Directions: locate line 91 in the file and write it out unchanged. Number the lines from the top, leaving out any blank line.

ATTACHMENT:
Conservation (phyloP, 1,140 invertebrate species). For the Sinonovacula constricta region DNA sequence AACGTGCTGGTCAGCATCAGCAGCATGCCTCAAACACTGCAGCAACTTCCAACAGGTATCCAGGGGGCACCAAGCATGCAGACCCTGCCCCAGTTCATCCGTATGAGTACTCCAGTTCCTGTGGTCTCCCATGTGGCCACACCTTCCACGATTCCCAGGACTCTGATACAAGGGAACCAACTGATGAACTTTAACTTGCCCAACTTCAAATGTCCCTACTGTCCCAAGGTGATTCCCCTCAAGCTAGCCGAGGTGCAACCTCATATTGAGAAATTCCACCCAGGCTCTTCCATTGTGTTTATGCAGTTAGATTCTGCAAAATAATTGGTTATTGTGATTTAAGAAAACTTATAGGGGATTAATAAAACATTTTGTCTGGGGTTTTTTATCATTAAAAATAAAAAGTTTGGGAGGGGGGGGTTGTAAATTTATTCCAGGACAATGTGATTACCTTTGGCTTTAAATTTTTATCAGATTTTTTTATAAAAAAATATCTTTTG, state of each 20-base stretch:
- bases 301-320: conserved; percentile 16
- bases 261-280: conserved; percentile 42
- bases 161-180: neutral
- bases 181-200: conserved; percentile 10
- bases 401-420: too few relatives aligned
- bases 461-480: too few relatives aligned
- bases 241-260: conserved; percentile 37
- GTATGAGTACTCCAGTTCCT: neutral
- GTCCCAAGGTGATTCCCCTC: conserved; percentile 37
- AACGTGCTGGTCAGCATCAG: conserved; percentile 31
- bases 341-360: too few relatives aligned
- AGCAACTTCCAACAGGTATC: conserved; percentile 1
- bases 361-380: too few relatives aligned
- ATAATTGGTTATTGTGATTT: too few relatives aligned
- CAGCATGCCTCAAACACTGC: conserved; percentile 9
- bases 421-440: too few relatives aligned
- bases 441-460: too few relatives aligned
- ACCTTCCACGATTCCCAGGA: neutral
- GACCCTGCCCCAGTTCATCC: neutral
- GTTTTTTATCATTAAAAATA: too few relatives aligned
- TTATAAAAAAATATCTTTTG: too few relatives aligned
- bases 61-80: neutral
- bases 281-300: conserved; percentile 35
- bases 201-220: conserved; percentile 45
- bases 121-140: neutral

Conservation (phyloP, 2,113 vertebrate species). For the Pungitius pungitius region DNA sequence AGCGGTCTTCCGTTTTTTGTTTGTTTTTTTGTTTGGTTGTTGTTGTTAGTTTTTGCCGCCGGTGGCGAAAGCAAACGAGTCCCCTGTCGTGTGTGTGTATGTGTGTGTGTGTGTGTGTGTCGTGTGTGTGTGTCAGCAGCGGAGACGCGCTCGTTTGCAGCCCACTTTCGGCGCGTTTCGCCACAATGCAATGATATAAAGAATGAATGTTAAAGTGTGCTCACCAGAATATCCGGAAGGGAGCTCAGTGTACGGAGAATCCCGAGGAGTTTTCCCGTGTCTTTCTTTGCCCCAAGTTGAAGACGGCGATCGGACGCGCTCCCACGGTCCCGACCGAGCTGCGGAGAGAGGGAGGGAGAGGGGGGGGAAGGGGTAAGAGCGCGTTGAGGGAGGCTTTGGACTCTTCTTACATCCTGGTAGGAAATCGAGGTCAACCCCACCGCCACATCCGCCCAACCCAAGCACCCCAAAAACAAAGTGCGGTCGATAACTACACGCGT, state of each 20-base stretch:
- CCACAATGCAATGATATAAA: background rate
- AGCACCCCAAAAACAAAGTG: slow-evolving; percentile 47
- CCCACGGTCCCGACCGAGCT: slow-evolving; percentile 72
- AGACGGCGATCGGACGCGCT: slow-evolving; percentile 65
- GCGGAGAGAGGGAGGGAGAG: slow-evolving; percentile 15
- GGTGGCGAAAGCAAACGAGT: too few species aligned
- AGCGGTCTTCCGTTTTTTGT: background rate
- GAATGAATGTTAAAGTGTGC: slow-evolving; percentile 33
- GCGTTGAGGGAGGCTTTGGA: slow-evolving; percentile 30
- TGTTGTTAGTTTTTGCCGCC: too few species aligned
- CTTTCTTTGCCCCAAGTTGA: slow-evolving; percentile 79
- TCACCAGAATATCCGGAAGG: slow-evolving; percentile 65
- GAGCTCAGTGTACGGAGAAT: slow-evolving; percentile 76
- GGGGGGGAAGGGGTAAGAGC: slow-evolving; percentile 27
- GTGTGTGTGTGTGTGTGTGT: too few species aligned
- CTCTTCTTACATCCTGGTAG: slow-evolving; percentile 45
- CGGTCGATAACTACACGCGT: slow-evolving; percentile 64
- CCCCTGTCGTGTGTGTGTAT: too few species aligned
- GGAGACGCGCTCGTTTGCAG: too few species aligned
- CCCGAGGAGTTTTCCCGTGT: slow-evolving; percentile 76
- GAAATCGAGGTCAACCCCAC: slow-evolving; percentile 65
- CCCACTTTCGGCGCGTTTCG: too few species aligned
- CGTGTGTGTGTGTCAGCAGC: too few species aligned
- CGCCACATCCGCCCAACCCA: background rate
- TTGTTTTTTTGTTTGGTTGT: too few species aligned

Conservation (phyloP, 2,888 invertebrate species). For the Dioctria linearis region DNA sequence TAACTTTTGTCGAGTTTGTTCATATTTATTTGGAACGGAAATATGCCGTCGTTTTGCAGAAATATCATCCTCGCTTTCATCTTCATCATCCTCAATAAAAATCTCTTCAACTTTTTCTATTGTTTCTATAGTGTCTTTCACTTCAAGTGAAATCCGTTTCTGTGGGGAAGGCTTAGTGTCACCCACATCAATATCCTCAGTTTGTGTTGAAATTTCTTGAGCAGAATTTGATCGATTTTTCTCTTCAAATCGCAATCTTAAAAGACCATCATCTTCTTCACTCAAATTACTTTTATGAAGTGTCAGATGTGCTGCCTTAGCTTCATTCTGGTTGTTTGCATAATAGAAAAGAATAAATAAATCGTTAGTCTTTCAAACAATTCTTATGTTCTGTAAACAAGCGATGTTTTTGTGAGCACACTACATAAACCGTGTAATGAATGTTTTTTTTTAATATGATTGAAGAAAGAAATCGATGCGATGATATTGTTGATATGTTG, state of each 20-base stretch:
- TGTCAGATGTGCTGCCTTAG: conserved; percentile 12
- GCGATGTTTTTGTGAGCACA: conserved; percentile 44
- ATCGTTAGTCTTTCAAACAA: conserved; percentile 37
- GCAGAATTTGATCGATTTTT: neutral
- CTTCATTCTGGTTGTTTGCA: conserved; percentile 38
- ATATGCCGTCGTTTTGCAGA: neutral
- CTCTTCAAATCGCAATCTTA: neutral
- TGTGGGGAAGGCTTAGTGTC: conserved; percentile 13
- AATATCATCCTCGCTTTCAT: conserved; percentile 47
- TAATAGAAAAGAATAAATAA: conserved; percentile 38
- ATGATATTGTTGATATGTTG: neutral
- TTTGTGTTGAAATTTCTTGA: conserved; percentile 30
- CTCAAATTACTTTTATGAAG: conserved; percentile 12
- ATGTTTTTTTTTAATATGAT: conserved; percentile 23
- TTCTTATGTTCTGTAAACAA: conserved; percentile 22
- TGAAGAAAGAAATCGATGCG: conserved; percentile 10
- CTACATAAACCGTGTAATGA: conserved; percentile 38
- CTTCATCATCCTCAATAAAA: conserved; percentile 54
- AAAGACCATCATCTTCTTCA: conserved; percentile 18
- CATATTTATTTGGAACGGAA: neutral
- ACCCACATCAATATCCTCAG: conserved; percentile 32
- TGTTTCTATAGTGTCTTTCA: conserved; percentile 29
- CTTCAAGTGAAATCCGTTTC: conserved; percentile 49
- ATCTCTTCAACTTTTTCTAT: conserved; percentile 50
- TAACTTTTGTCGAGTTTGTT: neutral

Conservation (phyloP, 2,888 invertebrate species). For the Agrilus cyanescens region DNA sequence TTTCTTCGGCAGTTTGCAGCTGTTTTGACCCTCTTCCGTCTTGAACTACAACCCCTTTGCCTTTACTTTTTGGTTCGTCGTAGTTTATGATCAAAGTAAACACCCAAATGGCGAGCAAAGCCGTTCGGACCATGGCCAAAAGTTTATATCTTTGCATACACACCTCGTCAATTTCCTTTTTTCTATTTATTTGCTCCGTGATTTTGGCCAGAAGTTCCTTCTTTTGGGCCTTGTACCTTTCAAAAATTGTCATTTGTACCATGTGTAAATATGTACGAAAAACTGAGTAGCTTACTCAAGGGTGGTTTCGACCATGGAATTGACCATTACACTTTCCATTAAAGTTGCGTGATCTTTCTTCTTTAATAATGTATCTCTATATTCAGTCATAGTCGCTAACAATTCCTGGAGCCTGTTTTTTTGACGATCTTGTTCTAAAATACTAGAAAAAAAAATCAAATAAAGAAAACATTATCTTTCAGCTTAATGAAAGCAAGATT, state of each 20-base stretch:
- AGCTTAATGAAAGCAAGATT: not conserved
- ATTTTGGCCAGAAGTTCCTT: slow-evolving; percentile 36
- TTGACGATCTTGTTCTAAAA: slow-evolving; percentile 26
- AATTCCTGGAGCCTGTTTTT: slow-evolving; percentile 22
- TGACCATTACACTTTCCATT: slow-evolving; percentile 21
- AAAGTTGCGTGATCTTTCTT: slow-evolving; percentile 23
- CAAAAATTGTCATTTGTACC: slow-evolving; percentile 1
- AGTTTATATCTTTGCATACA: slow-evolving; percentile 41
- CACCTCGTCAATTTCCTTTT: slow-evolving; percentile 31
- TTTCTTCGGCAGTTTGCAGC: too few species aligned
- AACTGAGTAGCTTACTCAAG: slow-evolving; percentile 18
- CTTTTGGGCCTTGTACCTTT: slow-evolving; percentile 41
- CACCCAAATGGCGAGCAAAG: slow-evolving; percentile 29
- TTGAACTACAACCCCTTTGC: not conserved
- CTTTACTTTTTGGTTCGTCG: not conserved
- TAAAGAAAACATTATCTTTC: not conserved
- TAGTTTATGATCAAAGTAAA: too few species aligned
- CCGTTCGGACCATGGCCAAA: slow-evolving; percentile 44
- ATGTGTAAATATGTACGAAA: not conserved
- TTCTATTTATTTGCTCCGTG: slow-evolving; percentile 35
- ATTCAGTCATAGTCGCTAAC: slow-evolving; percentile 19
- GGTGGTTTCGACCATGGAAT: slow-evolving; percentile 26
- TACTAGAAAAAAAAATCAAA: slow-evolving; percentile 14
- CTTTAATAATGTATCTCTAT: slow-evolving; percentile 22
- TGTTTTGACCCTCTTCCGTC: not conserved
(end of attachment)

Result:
- CTTTTGGGCCTTGTACCTTT: slow-evolving; percentile 41